• Nice comment, RoSy. Yes , the day is fast approaching for the trip. And I am going to follow your bet and focus on being super excited. Wonderful!

  6. This post is so full of wisdom Ann … and Aaron’s performance!
    All around very special 🙂
    Val x

  7. Wonderful photos, useful tips — wonderful, useful post!

  8. You have made me want to see the play. I think “It doesn’t matter” will become my new mantra.

  9. Great Pictures! Nothing like seeing him up on stage! 😉

  10. Still laughing (Freak yourself out by misplacing or losing something, so you can feel relief when the situation is resolved.)

  11. You got a great vibe going when it doesn’t really matter, Ann. Of course, it does! Aaron looked great in the play. The Wild Child looked awesome under that store sign. Boldly is a bold vanity plate. And you have your international card. All is well in Annville. Good thing because I’m reading you so late today, too late to be of much help otherwise …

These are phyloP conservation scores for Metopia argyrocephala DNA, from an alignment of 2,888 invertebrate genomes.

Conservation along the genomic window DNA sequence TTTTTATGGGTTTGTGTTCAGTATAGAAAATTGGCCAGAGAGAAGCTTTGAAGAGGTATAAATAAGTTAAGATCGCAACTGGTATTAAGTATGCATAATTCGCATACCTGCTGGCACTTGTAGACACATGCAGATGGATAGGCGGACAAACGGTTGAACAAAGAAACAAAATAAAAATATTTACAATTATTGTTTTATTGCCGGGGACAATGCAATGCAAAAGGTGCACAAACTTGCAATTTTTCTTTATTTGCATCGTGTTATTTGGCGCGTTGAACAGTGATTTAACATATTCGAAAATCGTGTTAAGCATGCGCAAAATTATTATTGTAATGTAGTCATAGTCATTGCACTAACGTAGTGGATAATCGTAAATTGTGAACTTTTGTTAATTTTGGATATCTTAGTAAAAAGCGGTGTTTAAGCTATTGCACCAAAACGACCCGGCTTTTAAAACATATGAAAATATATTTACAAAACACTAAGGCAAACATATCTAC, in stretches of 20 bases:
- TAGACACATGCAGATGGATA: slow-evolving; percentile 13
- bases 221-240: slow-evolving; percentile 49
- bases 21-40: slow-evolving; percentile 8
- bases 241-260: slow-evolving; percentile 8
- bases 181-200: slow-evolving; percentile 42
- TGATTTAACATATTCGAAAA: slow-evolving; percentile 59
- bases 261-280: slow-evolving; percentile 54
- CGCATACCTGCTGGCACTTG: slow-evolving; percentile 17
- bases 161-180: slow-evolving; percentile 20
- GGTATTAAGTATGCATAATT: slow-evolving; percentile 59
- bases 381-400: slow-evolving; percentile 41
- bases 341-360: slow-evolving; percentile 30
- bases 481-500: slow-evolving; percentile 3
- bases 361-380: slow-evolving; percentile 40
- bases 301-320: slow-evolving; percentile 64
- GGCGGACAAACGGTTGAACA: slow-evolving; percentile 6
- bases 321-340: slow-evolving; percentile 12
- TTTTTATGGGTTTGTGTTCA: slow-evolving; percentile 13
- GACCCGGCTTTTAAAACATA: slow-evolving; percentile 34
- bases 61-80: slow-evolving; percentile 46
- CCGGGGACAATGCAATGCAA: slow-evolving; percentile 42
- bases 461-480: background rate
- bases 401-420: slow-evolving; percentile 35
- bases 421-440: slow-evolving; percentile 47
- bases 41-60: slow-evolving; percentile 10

• It’s never too late for a Mark comment to be helpful, in many ways. Thanks for the good vibes and the great thoughts.

  12. amusez798387

    Was that a Monarch butterfly in the flowers? I haven’t seen one in two years. (there was the milkweed die off last year.) I keep watching my Budlia, butterfly bush, and have not seen any. Ann you were lucky to see one or at least it looks like one.

  13. My son travels to Europe tomorrow for six weeks. Today he looked at his credit card and it expires in two weeks. Hmmm. What to do? He is twenty eight. He will have to work it out himself. ….

    • That’s a great response, Elizabeth. I’m learning to step back and let my son work things out on his own, as he gets older. Wonderful to see you, as always.